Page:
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What Windows 10 will look like on compact tablets

Bush My Tablet

Video shows how Microsoft has adapted Start screen for those running tiny tablets

Microsoft has given a sneak preview of the changes made to the Windows 10 interface for compact tablets. The company has been constantly revising the design of the Windows 10 Start menu for PCs, laptops and full-sized tablets since the Technical Preview began last autumn, but has revealed little about its plans for compact tablets until now.

A video demonstration obtained by Neowin shows some adaptations to the Start screen made specifically for compact tablets (devices with an 8in screen or smaller). First, the company has made the live tiles on the Start screen bigger, making it easier to prod the smaller icons on high resolution, compact screens. Items such as File Explorer, Settings and recently used apps are now hidden in a menu that is activated by a button in the top left-hand corner of the Start Screen.

The foot of the tablet screen also has new buttons that aren’t present in Windows 8.1. There’s a task switcher button, which presents a full-screen grid of thumbnails of open applications. That appears to be a far simpler way of switching between applications than the Windows 8.1 method, which involved quickly swiping back and forth from the left-hand edge of the screen. There’s also a system-wide back button, similar to that found in Android, allowing you to go back to the previous menu in applications.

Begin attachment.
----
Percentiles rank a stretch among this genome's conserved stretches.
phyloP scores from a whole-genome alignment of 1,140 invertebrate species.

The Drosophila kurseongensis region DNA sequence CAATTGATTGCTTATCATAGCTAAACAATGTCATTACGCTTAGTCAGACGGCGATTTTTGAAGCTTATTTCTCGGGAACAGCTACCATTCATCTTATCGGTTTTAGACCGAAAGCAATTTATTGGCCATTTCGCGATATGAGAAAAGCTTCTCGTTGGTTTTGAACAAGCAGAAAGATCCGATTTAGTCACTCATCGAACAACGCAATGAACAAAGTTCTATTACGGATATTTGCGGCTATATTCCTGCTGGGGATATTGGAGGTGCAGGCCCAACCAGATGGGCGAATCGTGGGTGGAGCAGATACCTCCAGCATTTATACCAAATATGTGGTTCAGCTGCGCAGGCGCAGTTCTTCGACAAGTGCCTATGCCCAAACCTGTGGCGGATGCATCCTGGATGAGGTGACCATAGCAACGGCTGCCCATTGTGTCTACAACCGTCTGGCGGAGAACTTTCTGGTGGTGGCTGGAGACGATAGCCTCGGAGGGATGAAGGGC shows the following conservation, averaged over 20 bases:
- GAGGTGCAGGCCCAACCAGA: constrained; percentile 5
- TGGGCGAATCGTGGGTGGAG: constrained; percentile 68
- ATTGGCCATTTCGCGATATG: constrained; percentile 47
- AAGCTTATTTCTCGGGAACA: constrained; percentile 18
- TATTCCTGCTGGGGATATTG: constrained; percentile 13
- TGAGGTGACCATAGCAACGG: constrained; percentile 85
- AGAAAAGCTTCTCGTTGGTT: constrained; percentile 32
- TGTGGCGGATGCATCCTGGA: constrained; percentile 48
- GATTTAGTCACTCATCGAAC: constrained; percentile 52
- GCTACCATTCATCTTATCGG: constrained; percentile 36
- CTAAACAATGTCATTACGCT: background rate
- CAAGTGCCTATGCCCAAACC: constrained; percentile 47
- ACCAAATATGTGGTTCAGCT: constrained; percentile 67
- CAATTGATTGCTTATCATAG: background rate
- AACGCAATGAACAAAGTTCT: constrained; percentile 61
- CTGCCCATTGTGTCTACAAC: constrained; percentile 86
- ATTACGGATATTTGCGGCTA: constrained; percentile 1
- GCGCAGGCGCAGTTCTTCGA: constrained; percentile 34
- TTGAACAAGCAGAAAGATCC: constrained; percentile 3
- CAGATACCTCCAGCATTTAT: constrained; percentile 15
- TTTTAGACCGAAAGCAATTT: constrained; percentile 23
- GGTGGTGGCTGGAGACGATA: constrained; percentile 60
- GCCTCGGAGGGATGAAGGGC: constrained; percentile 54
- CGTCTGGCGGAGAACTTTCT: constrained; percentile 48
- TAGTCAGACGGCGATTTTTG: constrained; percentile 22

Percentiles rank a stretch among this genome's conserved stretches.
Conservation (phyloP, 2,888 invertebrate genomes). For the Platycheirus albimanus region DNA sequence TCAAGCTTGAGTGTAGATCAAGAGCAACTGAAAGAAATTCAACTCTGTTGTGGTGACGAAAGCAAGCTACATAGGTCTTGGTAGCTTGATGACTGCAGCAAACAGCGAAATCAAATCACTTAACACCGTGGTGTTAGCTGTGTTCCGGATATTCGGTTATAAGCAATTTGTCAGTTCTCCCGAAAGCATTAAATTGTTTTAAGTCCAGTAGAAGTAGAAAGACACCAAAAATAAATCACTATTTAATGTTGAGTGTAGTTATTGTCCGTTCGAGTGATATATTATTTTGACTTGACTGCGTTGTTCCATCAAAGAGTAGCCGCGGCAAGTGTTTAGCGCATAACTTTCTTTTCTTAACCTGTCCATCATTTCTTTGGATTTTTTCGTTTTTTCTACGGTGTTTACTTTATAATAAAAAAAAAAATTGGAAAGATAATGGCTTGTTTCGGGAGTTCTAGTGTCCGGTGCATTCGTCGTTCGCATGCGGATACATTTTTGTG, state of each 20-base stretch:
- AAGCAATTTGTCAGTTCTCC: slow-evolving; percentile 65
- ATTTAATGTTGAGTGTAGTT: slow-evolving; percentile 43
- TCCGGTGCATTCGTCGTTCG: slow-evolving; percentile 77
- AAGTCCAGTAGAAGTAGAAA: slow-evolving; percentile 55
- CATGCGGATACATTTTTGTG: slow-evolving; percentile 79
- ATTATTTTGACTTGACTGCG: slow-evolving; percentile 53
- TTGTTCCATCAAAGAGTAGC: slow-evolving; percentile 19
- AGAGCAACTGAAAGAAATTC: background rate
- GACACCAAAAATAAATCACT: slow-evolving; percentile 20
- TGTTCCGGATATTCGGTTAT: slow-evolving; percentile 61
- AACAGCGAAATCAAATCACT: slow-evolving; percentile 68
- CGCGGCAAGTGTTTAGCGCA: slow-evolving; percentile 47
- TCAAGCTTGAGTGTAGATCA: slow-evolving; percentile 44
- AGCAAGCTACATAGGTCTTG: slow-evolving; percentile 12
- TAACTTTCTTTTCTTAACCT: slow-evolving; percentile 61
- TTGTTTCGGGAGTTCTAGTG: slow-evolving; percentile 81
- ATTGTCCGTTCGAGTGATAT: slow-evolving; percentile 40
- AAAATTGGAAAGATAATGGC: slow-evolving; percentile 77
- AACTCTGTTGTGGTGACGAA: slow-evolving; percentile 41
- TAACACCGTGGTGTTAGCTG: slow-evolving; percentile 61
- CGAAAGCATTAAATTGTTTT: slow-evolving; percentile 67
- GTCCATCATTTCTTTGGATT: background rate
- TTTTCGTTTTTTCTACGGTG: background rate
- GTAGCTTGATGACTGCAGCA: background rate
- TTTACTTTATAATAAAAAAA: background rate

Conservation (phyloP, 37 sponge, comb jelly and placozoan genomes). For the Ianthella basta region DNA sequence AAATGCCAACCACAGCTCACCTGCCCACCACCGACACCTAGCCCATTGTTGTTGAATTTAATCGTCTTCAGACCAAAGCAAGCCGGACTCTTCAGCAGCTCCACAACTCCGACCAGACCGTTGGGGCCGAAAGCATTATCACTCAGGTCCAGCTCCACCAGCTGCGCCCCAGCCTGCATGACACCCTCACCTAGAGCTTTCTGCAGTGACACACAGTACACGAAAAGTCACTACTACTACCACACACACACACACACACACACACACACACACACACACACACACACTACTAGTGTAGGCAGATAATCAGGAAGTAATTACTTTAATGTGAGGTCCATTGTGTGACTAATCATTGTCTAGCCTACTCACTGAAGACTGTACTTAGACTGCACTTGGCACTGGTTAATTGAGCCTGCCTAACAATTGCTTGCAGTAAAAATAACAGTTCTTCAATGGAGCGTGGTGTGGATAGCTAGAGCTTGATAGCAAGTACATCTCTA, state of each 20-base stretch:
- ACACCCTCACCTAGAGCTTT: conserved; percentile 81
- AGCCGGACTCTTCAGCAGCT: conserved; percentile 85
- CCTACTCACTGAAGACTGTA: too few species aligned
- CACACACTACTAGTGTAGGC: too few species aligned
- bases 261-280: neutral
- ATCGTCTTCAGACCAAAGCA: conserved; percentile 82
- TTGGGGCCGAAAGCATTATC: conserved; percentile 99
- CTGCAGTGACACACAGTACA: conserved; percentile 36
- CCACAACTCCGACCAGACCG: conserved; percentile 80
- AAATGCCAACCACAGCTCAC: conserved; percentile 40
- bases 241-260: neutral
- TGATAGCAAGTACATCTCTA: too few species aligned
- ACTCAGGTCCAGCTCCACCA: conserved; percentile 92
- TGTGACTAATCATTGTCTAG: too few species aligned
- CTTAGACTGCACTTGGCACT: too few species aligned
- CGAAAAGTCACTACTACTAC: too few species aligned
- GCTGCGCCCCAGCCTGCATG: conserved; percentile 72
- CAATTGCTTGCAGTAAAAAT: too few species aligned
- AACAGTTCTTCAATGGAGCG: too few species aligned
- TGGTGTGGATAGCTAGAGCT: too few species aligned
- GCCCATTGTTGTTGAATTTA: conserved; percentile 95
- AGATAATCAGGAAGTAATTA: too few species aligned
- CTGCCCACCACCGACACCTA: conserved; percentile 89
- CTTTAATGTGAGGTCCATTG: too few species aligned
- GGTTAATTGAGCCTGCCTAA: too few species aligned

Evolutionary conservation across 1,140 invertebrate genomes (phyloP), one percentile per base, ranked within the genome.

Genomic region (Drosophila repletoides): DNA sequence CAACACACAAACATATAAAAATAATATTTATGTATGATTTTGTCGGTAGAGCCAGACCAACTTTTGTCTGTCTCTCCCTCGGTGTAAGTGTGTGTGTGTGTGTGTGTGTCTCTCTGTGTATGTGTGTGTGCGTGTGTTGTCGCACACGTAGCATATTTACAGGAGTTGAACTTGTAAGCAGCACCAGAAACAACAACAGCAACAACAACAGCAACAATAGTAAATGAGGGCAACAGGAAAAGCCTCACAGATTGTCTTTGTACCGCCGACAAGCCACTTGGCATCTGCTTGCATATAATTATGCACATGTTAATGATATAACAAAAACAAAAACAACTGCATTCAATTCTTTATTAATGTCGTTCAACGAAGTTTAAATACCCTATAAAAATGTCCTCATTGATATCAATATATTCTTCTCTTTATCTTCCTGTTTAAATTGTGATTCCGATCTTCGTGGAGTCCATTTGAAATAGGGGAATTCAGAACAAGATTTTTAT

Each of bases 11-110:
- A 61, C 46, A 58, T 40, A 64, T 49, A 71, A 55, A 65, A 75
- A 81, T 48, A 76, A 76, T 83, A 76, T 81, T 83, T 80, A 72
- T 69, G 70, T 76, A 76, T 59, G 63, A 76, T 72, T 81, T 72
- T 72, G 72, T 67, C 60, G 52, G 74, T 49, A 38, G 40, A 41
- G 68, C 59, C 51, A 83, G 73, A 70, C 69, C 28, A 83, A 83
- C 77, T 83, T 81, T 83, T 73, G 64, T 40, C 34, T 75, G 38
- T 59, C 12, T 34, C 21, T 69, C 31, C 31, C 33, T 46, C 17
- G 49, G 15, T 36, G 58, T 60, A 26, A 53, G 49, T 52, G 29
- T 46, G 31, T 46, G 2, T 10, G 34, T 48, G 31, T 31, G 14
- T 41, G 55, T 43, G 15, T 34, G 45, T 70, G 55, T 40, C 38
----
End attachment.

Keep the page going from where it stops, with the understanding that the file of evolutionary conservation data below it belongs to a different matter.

Everything you need to know about Windows 10

Microsoft’s Joe Belfiore also demonstrated how the tablet automatically switches mode when it’s planted into a docking station and used as a traditional PC. The Maps application, which was displayed in full screen, automatically becomes a windowed application on the desktop. The layout of the app’s menus also adapts for the wider screen, with options now appearing on the left-hand edge of the map instead of beneath it. 

Most compact tablet users aren’t currently able to install the Windows 10 Technical Preview, because compacts run a compressed version of the operating system that is incompatible with the beta OS. Microsoft is working on a fix that will allow compact tablet owners to upgrade to Windows 10 when it is finally released this summer.